Sunday, 12 June 2011
Kim's Review: A Terrible Matriarchy
Another book from North East India brought into mainstream publishing and consciousness by Zubaan Books. At the end of last year, I was looking for books on Nort East India and wanted some non-travel, non-political kind of books, so I could hope to get an insight into the culture of this part of India that to me seemed very interesting but not widely known. This was well before my husband even had an inkling that he was going to be transferred to North East India.
I was pretty lax about updating book reviews last year, but this year I'm being more determined to write a short note about every book I read, just so I can refresh my memory easily at the end of the year.
While I had read, A Terrible Matriarchy last year, I flipped through it again when I realised we were soon moving to this part of the country.
Easterine Iralu is also the author of A Naga Village Remembered (2003), the first novel in English by a Naga writer. However I have been unable to find the book on flipkart or Amazon. Maybe I can find it on a visit to Nagaland? She is presently under political asylum in Norway.
The story in A Terrible Matriarchy is that of 5 year old Dielieno, the youngest in her family after 4 brothers. Declaring that her mother is too soft on Dielieno, grandmother insists that Dielieno moves to her house and helps her and Bano (a cousin of sorts) and learns housework.
While Naga society is known to be matriarchal and Dielieno's paternal grandmother is the absolute matriarch of her extended family, it does not make life any easier for the other women in the family.
Grandmother Vibano, is a complete harridan who has a fawning attitude towards her grandsons while loudly declaring that girls don't need education, love, affection, playtime, or even meat with their gravy. A sentiment that resonates in patriarchal societies in the rest of the country.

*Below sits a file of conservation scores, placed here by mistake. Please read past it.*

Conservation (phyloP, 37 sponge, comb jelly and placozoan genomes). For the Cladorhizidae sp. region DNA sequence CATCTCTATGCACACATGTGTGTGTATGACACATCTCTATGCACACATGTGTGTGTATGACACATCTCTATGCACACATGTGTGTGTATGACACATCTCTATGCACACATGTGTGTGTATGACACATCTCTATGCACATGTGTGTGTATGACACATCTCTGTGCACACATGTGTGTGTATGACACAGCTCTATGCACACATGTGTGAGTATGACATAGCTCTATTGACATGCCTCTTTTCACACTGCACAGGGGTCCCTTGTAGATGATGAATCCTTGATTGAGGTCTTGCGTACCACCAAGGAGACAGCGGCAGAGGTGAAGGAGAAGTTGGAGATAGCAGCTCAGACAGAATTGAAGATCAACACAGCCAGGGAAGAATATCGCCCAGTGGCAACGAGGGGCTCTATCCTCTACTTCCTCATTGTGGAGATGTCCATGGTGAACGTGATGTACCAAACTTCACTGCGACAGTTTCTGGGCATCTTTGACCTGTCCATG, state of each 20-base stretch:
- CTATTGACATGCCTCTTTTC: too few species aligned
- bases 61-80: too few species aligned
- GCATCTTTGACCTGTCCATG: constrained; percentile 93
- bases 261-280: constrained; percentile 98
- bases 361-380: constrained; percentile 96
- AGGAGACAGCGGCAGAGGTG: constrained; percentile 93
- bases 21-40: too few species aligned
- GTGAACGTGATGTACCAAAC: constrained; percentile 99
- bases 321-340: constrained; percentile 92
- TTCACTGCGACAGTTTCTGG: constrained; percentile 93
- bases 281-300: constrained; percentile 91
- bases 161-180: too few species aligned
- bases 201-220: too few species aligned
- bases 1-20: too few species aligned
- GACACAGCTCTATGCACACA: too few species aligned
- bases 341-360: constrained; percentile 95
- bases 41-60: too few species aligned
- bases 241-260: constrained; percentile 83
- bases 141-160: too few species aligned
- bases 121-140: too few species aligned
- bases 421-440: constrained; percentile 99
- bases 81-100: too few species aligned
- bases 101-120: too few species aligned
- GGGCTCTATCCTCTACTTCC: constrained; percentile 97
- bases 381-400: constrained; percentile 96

At one point, Bano also explains to Dielieno that her friend Vimenuo's father is perpetually angry because his wife had only given birth to daughters."Girl children are never considered real members of the family. Their mission in life is to marry and have children and be able to cook and weave cloth and look after the household. If they got married., they would always be known as somebody's wife or somebody's mother, but never somebody's daughter"
It is only because her father finally dares to stand up to his mother and the effort and encouragment by other members of the extended family that Lieno is able to enroll in school and excel in her studies.
The novel continues as Lieno's life moves forward, she loses 2 brothers along the way, one to sickness and one to alcoholism. The narrative flows in such a way as to give the reader a quick overall glimpse at what life in Nagaland is like.
The importance of the church, the kind of matriarchal society that it is, the problems of alcoholism and promiscuity, the general distrust of the Indian Army and its brutality against the youth of the Naga army. The British and colonial influences on Naga society are all evoked and woven into the tale.
This is not a story that will leave you wondering what next, its a story that tells a tale and draws you into a new culture, a new way of life and a new way of thinking.
Buy A Terrible Matriarchy from Amazon